“You are caught off guard,” he said. “I’d be lying if I said I saw it coming, just because of the state of the organization and the team and my contract and things like that. A month left in the season, and we were all told they were going to be evaluating us and everything. Sure, you know that’s part of the gig, too, but you still thought … ‘Ehhhh.’
“Then when it happens, you’re obviously a little bit wowed. Then you have to sit back and say, ‘OK, this is what we know can happen and it’s part of the gig.’ “
Rick Renteria: 2014
“I know everyone things I’m nuts, but I feel like any team has a chance to move forward if you really believe in the confidence in a team growing up, preparing on a daily basis, knowing what you really want to do and giving yourself a chance to fight and play.”
After Joe Girardi rebuffed the Cubs to remain New York Yankees manager and Red Sox coach Torey Lovullo stayed in Boston, Theo Epstein turned to Rick Renteria, the Padres bench coach, to replace the fired Dale Sveum in Year 3 of the rebuild.
The Cubs improved by seven games, after which Epstein said Renteria “absolutely” was returning in 2015. The Cubs went 73-89 under Renteria, meeting the organization’s primary goal in helping revive the careers of Anthony Rizzo and Starlin Castro.
But when Joe Maddon became available in October, Renteria unexpectedly got the ax with two years left on his contract.
“While there was no clear playbook for how to handle this type of situation, we knew we had to be transparent with Rick before engaging with Joe,” Epstein said in a statement. “Jed (Hoyer) flew to San Diego last Friday and told Rick in person of our intention to talk to Joe about the managerial job. Subsequently, Jed and I provided updates to Rick via telephone and today informed him that we will indeed make a change. We offered Rick a choice of other positions with the Cubs, but he is of course free to leave the organization and pursue opportunities elsewhere.”
Renteria wound up as bench coach of the White Sox before becoming their manager in 2017 for three seasons.
Joe Maddon: 2015-19
During his introductory news conference at the Cubby Bear in 2014, Joe Maddon conceded you “have to have a little bit of crazy to be successful” in baseball.
“I want crazy in the clubhouse every day,” he said. “You need to be crazy to be great. I love crazy. I tell my players that all the time.”
No matter your opinion of the eccentric Cubs manager, the zeitgeist of the Maddon era will never be replicated.”Try Not to Suck.” Cousin Eddie. “If it looks sexy, wear it.” American Legion week. Hazleton. “Embrace the Target.” Dress Like Pedro Strop Day. The Onesies trip. The Minimalist Zany Suit trip. The Shaggin’ Wagon. “The Office.” The Dye Job. Aroldis. Cubstock.
Before the Cubs brought in the free-agent manager, his agent Alan Nero said “It’s obvious to everyone there might be a match with the Cubs, but someone has to tell the Cubs that. It’s clearly a possibility, but they do have a manager.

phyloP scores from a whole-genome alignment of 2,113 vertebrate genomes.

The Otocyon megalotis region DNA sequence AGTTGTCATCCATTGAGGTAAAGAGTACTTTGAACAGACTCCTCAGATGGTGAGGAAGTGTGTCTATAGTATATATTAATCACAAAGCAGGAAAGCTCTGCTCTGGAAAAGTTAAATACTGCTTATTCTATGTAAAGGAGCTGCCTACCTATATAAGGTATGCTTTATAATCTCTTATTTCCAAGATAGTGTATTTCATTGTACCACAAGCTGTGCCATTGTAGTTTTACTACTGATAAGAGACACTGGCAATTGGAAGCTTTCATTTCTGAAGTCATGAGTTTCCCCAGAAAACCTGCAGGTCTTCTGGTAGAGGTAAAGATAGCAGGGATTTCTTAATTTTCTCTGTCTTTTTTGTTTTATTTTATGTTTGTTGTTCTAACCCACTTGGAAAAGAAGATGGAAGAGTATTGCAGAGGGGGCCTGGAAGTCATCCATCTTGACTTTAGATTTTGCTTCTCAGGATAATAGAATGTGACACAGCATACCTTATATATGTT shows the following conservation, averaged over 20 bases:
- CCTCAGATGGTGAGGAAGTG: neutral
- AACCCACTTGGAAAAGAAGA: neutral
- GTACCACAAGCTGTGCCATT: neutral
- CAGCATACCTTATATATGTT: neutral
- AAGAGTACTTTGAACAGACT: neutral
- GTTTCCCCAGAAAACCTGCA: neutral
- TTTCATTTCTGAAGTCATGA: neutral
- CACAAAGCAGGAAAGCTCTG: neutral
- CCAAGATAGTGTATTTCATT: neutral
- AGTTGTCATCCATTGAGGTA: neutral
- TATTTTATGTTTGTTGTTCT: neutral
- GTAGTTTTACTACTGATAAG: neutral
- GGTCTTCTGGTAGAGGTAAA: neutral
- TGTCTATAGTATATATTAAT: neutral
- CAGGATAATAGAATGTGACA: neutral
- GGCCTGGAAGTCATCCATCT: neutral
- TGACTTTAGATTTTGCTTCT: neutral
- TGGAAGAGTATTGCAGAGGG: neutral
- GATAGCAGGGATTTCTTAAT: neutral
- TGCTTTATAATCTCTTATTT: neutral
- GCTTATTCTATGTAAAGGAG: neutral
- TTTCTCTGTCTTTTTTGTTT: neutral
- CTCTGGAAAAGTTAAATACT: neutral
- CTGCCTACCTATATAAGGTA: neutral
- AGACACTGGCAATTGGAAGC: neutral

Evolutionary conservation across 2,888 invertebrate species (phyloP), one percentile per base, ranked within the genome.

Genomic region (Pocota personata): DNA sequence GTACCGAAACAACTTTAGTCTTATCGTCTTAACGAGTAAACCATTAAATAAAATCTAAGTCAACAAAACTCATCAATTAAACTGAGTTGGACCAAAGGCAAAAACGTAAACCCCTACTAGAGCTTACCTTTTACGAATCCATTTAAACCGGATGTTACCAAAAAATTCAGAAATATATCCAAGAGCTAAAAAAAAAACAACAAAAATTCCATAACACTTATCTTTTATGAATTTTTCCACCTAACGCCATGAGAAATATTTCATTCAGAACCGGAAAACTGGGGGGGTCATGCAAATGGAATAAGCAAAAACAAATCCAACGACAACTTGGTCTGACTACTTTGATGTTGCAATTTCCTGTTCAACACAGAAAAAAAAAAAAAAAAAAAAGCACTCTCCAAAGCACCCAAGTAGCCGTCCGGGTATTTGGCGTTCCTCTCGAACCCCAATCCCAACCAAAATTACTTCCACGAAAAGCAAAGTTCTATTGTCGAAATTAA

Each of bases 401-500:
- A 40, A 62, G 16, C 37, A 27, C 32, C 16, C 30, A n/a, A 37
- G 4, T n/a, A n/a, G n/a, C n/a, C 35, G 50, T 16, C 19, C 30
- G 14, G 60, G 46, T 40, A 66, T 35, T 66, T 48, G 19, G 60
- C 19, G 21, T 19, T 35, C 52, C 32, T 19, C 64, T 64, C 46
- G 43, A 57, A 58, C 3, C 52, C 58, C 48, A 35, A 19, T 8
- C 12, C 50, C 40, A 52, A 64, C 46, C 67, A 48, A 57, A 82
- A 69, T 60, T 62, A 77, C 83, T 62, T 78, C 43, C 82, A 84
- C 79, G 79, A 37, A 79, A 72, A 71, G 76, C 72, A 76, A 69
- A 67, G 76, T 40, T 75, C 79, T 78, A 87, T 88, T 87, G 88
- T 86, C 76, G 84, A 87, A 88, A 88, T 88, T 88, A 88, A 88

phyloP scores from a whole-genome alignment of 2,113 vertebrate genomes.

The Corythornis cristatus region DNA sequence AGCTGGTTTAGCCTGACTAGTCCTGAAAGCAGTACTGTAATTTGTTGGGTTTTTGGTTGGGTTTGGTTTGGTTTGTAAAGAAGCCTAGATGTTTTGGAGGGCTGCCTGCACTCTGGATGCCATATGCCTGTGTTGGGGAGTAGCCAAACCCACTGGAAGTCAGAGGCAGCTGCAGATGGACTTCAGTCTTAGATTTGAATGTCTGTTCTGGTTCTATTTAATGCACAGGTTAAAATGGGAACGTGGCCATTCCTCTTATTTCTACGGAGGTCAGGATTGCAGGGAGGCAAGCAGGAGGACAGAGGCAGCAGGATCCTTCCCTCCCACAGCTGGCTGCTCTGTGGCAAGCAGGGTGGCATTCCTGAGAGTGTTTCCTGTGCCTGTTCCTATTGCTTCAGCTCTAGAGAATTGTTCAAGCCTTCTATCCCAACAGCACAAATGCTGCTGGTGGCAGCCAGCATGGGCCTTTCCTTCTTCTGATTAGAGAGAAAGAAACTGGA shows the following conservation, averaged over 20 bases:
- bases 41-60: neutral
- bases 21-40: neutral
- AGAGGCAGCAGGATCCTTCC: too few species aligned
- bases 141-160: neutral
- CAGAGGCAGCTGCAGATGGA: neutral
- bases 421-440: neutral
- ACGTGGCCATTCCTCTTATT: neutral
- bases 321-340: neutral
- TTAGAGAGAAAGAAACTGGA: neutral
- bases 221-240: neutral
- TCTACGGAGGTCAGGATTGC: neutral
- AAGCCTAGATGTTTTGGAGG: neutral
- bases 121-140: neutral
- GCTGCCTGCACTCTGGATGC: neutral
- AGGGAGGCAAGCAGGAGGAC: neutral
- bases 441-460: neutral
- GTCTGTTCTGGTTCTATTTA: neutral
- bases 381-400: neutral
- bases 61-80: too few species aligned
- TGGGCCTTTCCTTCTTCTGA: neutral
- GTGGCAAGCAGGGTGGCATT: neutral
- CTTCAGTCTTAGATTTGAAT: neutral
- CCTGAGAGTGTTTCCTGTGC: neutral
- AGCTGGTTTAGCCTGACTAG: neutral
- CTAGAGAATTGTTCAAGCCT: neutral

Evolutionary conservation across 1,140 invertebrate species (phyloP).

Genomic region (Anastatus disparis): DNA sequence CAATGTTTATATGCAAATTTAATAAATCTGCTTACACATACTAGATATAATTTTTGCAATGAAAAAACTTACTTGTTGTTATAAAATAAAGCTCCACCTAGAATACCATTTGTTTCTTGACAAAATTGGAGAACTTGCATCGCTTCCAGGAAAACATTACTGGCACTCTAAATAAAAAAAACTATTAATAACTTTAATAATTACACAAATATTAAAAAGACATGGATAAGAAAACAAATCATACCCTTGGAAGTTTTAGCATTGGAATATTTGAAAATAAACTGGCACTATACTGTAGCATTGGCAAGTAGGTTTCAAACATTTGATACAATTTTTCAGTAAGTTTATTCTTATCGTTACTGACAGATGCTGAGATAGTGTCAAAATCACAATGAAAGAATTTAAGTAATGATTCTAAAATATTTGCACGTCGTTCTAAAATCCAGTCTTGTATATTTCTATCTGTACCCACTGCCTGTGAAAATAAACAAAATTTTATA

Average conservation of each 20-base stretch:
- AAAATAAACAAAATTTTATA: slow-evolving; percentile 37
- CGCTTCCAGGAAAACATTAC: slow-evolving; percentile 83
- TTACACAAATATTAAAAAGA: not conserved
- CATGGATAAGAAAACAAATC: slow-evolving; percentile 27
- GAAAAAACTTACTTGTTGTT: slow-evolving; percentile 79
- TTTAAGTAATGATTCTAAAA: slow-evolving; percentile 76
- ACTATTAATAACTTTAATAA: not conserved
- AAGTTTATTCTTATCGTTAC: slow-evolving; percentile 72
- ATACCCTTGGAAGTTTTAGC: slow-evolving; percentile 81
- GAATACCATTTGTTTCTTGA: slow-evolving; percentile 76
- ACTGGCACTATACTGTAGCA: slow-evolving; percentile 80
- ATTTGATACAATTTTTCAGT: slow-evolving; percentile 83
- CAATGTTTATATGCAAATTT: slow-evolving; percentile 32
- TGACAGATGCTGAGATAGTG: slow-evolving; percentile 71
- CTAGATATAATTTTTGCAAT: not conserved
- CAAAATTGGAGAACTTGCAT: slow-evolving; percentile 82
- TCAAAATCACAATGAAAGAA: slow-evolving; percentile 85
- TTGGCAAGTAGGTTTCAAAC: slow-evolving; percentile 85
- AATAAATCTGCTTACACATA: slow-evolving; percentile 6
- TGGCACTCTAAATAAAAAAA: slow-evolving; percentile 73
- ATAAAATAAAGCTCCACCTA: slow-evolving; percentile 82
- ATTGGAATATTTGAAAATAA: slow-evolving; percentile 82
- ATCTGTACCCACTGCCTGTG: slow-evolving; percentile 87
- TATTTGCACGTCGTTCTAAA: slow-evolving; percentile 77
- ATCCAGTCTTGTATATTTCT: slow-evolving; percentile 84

Epstein canned Renteria and brought in Maddon, who led the Cubs to four consecutive playoff appearances and the first World Series title in more than a century. Maddon got more laughs in one news conference than Rick Renteria did during the entire 2014 season, always an important metric.
“He was the perfect guy to win a World Series (with the Cubs),” said Ben Zobrist, who broke in the majors with Maddon with the Rays in 2006. “I felt it was going to happen.”
Maddon never had a losing season with the Cubs; they made the playoffs from 2015-18 — the four straight berths to set a franchise first — but in 2018 failed to advance to the NLCS for the first time under his watch.
Epstein had declared 2019 a season of “reckoning” that saw the team fade rapidly from postseason contention in the final two weeks. The Cubs blew a 3 1/2-game lead in the NL Central and failed to make the postseason for the first time since 2014.
Maddon and the Cubs agreed to part ways on Sept. 29, 2019. “You could feel things between people,” he said with Theo Epstein by his side. “It’s obvious. It’s the right thing to do.”
“I want to win a championship. I want to win multiple championships. I want to bring a championship back to Chicago, and we’ve done that before. I’ve done that in another city. And I know what that looks like. I’ve been on some losing teams. When you see the opposite, you’ve got to call it out as soon as possible.”
David Ross tried to distance himself from the fun-loving “Grandpa Rossy” image as he tries to put his own stamp on the Cubs while helping bring them another World Series title.
The manager job was the first for Ross, whose resume included 14-plus seasons as a major-league catcher, three as a special assistant to Theo Epstein and a lifetime of communication skills. The familiarity of Ross with a franchise trying to rekindle the spark of the young core that won the 2016 World Series was a factor in the Cubs selecting him to replace Maddon.
On Nov. 6, 2024, the Cubs surprised everyone by dismissing Ross — who was under contract through next season with a club option for 2025 — for Milwaukee Brewers manager Craig Counsell.
It was an abrupt ending to Ross’ tenure in Chicago that saw the Cubs go 262-284 (a .480 winning percentage) under his direction the last four years. They were poised to reach the postseason this year for the first time since 2020, Ross’ debut season as manager, before they collapsed during the final three weeks to squander their wild-card position.